So far, I have finished my Annual Achievement Plan – yea! I have also submitted our documentation to the CPA who will finalize our income tax returns – yuck! I suppose if our financial situation is involved enough to merit a CPA’s expertise, that’s a good thing. Until I receive his invoice that is.

Speaking of good fortune… I’m looking forward to the upcoming year. It’s another year offering me the opportunity to get better. Lord knows I certainly have plenty to get better on. This year’s birthday can be the juncture between backwards and forwards:

Life can only be understood backwards; but it must be lived forwards.

Soren Kierkegaard

Looking backwards it is important to recognize my failures; understand what went wrong. On the other hand, I want to celebrate my accomplishments too. Like many people, regretfully I still gravitate to focusing more on my shortcomings than my successes. Gurus would say, “Live life with no regrets” – but I think that only works for gurus.

So if part of life’s fulfillment is facing and recovering from failures, then I am leading a very fulfilling life indeed LoL! Today, as I seek to understand my past year in preparing for this next year, I’ll try to heed John Charles Salak:

Failures are divided into two classes – those who thought and never did, and those who did and ever thought.

What do you think? Which class of failure is worse? I’m guilty of both. But that’s OK; this next year affords me the opportunity to learn from the past; to improve; to be better; to accomplish more; and hopefully, to fail less. How about you?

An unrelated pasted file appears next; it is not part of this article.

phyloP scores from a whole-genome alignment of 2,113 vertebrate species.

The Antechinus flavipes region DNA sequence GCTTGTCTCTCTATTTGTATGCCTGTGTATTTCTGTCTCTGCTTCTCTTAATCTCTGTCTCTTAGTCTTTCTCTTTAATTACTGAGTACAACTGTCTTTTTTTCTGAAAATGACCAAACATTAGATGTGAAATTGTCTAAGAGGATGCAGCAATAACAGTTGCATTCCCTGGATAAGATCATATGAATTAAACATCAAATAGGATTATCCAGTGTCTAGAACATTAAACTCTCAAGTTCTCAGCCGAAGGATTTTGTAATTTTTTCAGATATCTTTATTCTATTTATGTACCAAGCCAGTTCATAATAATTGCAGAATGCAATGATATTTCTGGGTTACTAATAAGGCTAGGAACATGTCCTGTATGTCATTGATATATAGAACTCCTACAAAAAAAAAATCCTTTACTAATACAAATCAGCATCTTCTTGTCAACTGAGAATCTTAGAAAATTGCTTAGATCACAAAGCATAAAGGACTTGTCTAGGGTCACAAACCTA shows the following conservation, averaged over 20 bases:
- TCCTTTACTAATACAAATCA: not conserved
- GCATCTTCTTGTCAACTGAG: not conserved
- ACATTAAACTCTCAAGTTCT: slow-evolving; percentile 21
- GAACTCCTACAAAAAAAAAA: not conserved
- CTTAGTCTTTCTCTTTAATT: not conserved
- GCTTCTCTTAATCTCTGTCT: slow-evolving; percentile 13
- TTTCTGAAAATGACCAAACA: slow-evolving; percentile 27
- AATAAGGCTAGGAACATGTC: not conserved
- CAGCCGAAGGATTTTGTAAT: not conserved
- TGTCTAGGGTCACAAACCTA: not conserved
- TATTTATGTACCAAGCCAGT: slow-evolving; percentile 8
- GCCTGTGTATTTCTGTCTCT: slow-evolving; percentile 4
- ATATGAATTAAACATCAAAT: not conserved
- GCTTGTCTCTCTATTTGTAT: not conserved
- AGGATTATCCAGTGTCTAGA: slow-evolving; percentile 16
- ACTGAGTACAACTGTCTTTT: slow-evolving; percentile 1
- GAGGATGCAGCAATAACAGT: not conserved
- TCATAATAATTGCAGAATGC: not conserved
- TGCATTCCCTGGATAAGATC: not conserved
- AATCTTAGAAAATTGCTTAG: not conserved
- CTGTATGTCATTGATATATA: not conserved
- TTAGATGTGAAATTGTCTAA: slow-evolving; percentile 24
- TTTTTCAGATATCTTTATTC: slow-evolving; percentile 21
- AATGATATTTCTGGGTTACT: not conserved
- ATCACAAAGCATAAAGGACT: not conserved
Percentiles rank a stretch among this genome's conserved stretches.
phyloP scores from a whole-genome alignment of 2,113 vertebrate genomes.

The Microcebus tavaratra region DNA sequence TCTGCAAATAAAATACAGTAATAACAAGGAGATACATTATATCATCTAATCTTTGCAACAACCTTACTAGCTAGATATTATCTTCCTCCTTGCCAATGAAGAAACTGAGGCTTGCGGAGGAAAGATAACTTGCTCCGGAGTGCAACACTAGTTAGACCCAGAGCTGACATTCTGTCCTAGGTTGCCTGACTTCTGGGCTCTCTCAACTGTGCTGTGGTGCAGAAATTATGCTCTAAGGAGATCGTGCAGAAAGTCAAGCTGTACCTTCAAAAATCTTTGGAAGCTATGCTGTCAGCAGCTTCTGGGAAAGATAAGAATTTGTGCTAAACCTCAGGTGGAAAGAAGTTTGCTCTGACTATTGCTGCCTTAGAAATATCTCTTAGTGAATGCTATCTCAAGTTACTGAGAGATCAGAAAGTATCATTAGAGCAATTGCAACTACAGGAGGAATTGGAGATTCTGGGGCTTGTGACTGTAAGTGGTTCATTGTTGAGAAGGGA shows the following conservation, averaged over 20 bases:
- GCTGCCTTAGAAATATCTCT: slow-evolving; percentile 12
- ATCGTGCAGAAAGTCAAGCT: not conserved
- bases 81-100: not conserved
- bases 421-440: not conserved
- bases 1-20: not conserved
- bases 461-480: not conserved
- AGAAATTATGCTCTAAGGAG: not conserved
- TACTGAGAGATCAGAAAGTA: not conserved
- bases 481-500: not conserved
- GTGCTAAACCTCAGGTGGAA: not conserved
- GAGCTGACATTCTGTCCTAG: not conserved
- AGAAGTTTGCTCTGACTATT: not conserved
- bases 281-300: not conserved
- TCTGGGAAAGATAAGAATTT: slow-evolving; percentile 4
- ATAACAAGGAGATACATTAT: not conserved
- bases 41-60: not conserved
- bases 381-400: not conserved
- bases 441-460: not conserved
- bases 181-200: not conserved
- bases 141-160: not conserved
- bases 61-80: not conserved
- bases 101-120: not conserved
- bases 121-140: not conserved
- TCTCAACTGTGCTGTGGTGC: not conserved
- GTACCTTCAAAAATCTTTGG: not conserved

When we pause to think about it, one of the keys to good fortune has to do with our daily routine. A “big splash” or two might occur during the year. But for most of us it’s all of those little things; all of the details; all that we do (or choose not to do) day in and day out; that builds towards our annual outcome:

Some wins and some losses are big and unavoidable, but most of life is won or lost at the margin.

Harry S. Campbell

Setting up my daily routine to win “in the margins”, that’s an important lesson to apply to my upcoming year. And if God blesses me with peace of mind and a few “big wins”, I will be grateful. But I’m not counting on Divine Intervention to make my way. As has been said, we will reap what we sow. While remembering past failures, I am sowing this year’s successes.

Thankfully, I’m still ready, able, and willing to work for my harvest:

Luck is not chance, it’s toil. Fortune’s expensive smile is earned.

Emily Dickinson

So here’s to good fortune this next year on earth – for you; for me; for our families; and our friends. And as we stumble into failures seen and unseen, let those not deter us from fulfilling our full potential.

Then come the following year, we can repeat the process; building a lifetime worthy of remembering – of celebrating – of having won in the margins.

Good fortune everyone – let’s go to work!